Nonsyndromic holoprosencephaly is an abnormality of brain development that also affects the head and face. Normally, the brain divides into two halves (hemispheres) during early development. Holoprosencephaly occurs when the brain fails to divide properly into the right and left hemispheres. This condition is called nonsyndromic to distinguish it from other types of holoprosencephaly caused by genetic syndromes, chromosome abnormalities, or substances that cause birth defects (teratogens). The severity of nonsyndromic holoprosencephaly varies widely among affected individuals, even within the same family.\n\nNonsyndromic holoprosencephaly can be grouped into four types according to the degree of brain division. From most to least severe, the types are known as alobar, semi-lobar, lobar, and middle interhemispheric variant (MIHV). In the most severe forms of nonsyndromic holoprosencephaly, the brain does not divide at all. These affected individuals have one central eye (cyclopia) and a tubular nasal structure (proboscis) located above the eye. Most babies with severe nonsyndromic holoprosencephaly die before birth or soon after. In the less severe forms, the brain is partially divided and the eyes are usually set close together (hypotelorism). The life expectancy of these affected individuals varies depending on the severity of symptoms.\n\nPeople with nonsyndromic holoprosencephaly often have a small head (microcephaly), although they can develop a buildup of fluid in the brain (hydrocephalus) that causes increased head size (macrocephaly). Other features may include an opening in the roof of the mouth (cleft palate) with or without a split in the upper lip (cleft lip), one central front tooth instead of two (a single maxillary central incisor), and a flat nasal bridge. The eyeballs may be abnormally small (microphthalmia) or absent (anophthalmia).\n\nSome individuals with nonsyndromic holoprosencephaly have a distinctive pattern of facial features, including a narrowing of the head at the temples, outside corners of the eyes that point upward (upslanting palpebral fissures), large ears, a short nose with upturned nostrils, and a broad and deep space between the nose and mouth (philtrum). In general, the severity of facial features is directly related to the severity of the brain abnormalities. However, individuals with mildly affected facial features can have severe brain abnormalities. Some people do not have apparent structural brain abnormalities but have some of the facial features associated with this condition. These individuals are considered to have a form of the disorder known as microform holoprosencephaly and are typically identified after the birth of a severely affected family member.\n\nMost people with nonsyndromic holoprosencephaly have developmental delay and intellectual disability. Affected individuals also frequently have a malfunctioning pituitary gland, which is a gland located at the base of the brain that produces several hormones. Because pituitary dysfunction leads to the partial or complete absence of these hormones, it can cause a variety of disorders. Most commonly, people with nonsyndromic holoprosencephaly and pituitary dysfunction develop diabetes insipidus, a condition that disrupts the balance between fluid intake and urine excretion. Dysfunction in other parts of the brain can cause seizures, feeding difficulties, and problems regulating body temperature, heart rate, and breathing. The sense of smell may be diminished (hyposmia) or completely absent (anosmia) if the part of the brain that processes smells is underdeveloped or missing.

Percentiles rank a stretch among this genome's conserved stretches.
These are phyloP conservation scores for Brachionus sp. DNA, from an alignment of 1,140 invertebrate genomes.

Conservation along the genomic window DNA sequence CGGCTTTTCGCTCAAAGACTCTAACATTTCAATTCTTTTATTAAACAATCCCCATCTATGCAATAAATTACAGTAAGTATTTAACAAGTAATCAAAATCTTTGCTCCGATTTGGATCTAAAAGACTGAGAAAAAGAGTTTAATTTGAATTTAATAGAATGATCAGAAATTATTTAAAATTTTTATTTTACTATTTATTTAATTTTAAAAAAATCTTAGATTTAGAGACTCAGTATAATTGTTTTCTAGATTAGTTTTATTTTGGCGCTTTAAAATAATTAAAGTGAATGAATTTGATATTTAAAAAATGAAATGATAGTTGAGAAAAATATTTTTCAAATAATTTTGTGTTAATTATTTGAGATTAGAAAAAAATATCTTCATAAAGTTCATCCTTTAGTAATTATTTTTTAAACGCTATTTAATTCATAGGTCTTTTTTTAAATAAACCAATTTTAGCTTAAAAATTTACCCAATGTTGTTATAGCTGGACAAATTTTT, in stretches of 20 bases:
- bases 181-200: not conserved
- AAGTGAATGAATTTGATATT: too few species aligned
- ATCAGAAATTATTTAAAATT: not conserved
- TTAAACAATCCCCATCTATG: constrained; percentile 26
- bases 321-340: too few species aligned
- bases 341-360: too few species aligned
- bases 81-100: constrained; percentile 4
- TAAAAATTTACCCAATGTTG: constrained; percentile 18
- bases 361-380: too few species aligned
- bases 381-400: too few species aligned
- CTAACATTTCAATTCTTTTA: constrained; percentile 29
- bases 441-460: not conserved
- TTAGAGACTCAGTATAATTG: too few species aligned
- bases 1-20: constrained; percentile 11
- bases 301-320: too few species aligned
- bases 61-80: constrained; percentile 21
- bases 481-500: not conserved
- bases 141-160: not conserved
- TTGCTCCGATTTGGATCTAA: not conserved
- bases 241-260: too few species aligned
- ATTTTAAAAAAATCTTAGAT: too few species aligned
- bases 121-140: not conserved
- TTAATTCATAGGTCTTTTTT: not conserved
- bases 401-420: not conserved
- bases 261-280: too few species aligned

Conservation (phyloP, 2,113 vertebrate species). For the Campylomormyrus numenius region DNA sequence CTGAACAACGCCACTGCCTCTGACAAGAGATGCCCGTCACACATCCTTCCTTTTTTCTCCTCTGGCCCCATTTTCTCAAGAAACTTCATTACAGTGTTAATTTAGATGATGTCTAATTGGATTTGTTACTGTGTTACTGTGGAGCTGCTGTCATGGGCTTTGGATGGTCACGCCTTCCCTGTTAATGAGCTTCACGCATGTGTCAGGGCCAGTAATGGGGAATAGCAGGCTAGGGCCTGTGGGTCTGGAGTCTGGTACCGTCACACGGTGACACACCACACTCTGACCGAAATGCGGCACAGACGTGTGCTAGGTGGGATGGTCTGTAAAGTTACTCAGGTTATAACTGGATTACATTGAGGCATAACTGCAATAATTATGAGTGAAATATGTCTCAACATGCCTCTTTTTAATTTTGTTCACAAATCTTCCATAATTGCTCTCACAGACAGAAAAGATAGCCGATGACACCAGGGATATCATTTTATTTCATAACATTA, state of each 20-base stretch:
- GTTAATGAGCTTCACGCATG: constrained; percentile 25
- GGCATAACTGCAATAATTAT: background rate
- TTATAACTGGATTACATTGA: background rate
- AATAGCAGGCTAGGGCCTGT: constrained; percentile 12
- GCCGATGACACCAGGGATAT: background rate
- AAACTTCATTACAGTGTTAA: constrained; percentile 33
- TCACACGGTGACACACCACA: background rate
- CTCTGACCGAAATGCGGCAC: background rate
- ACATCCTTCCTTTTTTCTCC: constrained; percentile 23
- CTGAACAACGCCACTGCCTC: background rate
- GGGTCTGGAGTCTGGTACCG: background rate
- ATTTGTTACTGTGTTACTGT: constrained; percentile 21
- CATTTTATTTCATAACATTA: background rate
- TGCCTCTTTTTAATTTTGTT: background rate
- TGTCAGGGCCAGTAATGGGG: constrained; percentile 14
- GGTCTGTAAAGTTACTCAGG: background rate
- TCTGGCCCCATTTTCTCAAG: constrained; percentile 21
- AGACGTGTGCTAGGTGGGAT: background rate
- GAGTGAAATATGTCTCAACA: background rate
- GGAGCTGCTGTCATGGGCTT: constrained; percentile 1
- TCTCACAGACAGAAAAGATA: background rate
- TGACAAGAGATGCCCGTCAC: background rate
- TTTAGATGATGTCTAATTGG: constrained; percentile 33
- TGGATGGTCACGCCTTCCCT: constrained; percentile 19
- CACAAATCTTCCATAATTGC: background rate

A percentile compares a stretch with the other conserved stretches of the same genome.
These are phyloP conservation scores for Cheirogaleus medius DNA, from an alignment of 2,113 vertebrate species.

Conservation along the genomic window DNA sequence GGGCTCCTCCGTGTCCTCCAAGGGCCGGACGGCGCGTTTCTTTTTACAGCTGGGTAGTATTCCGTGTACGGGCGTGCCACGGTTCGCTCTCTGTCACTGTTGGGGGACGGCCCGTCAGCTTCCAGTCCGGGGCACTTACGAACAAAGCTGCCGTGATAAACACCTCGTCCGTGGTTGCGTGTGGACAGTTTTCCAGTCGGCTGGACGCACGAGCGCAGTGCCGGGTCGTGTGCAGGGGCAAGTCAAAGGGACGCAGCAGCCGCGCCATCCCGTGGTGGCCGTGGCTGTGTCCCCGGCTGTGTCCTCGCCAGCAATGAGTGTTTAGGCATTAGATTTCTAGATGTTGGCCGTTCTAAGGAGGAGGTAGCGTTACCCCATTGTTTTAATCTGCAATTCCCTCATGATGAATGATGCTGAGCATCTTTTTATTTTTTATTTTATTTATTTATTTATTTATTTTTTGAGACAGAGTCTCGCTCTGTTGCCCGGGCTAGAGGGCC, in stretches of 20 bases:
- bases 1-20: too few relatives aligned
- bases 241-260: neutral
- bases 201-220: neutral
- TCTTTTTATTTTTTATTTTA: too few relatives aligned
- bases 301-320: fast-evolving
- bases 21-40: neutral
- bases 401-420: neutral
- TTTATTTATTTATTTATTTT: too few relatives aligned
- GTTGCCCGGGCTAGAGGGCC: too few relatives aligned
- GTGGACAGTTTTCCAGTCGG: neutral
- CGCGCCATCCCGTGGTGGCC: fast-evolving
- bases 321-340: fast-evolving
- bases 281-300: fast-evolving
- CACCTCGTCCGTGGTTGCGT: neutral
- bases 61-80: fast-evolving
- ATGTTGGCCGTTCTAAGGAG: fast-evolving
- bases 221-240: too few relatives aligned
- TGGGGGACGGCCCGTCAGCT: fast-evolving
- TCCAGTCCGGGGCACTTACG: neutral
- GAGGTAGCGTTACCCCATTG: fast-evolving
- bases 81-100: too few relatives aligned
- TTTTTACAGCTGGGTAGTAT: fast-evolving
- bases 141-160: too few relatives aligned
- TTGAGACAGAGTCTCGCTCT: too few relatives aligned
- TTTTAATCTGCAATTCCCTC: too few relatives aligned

Global developmental delay